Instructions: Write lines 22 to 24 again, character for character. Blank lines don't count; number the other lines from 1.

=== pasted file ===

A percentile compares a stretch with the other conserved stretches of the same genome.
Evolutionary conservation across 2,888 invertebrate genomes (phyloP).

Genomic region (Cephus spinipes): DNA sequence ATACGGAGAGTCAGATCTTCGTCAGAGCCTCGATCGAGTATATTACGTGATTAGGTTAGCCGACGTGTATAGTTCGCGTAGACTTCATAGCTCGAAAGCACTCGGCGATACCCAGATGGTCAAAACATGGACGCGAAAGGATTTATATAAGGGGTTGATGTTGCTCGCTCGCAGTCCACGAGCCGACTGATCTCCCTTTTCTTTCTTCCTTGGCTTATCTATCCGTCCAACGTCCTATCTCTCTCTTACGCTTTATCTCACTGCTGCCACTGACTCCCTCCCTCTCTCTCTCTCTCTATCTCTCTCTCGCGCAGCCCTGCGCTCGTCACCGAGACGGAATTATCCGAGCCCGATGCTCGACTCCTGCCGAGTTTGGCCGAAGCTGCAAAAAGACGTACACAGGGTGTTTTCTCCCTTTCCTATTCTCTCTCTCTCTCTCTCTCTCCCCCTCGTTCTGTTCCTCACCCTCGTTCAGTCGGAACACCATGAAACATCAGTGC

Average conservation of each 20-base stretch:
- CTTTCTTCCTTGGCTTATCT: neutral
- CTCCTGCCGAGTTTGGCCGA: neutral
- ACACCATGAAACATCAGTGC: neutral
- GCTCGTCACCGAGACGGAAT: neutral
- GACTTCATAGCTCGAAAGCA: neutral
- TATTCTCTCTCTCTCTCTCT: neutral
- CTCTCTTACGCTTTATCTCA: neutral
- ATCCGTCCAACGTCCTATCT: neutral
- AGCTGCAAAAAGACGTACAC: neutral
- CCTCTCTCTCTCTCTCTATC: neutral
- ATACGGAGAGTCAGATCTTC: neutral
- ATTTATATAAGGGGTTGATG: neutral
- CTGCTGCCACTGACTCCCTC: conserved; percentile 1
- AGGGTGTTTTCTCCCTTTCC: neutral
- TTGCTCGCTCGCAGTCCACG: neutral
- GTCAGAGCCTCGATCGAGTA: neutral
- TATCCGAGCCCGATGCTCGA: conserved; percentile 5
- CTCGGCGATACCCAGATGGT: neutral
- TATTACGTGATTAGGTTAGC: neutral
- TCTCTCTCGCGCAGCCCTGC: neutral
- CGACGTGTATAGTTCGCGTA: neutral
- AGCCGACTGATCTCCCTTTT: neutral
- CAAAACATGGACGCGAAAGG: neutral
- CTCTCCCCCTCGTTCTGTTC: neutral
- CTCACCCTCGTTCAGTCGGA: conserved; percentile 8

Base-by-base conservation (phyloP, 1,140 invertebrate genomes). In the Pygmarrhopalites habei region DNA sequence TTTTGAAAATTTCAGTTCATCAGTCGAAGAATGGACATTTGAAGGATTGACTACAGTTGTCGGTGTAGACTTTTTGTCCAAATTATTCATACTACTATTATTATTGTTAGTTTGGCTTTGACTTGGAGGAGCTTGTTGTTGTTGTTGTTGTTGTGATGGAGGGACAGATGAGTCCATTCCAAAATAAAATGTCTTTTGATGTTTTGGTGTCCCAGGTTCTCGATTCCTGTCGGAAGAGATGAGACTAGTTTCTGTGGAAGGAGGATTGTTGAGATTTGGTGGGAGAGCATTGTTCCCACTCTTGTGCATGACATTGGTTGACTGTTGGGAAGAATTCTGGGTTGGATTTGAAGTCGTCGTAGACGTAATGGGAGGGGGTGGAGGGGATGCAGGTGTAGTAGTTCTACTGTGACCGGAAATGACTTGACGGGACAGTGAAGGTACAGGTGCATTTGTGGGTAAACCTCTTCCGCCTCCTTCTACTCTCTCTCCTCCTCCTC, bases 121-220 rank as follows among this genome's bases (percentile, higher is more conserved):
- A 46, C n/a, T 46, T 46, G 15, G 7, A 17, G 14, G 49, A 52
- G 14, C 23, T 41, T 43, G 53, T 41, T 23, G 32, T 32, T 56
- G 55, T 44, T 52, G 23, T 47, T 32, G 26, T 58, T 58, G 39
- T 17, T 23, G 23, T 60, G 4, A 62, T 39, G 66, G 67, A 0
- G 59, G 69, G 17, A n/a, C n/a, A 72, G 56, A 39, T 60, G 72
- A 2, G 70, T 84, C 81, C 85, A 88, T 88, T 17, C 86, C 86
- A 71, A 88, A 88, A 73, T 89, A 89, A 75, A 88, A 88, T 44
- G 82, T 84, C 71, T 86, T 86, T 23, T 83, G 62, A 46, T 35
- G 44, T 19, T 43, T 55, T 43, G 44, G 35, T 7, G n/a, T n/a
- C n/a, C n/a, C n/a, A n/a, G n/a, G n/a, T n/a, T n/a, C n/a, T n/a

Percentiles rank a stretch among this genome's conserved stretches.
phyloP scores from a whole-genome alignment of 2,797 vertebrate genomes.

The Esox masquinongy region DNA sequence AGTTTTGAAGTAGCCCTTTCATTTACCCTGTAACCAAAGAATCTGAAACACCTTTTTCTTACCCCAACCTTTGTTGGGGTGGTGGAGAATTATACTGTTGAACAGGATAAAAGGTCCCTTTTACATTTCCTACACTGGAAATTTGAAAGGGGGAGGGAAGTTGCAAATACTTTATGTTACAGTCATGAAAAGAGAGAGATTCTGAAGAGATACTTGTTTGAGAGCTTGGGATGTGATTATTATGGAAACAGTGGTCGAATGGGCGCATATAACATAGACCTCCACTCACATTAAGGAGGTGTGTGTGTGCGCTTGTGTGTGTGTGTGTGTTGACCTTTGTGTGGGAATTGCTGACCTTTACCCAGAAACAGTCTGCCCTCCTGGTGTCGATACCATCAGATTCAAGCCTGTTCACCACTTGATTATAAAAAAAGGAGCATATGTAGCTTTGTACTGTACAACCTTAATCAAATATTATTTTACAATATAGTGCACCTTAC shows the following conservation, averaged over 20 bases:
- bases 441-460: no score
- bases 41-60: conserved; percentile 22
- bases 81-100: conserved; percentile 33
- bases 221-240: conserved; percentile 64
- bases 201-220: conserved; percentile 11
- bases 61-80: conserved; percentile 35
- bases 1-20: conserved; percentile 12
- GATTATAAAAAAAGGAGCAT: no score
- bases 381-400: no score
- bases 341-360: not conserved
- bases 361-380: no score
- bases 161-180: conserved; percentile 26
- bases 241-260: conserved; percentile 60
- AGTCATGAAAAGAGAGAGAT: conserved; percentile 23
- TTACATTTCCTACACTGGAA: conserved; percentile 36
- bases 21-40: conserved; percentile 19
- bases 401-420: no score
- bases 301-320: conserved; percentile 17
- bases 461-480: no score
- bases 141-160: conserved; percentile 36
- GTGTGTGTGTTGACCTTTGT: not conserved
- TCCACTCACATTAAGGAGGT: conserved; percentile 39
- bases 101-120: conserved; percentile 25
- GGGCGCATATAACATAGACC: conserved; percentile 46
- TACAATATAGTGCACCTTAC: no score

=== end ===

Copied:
- CTCGGCGATACCCAGATGGT: neutral
- TATTACGTGATTAGGTTAGC: neutral
- TCTCTCTCGCGCAGCCCTGC: neutral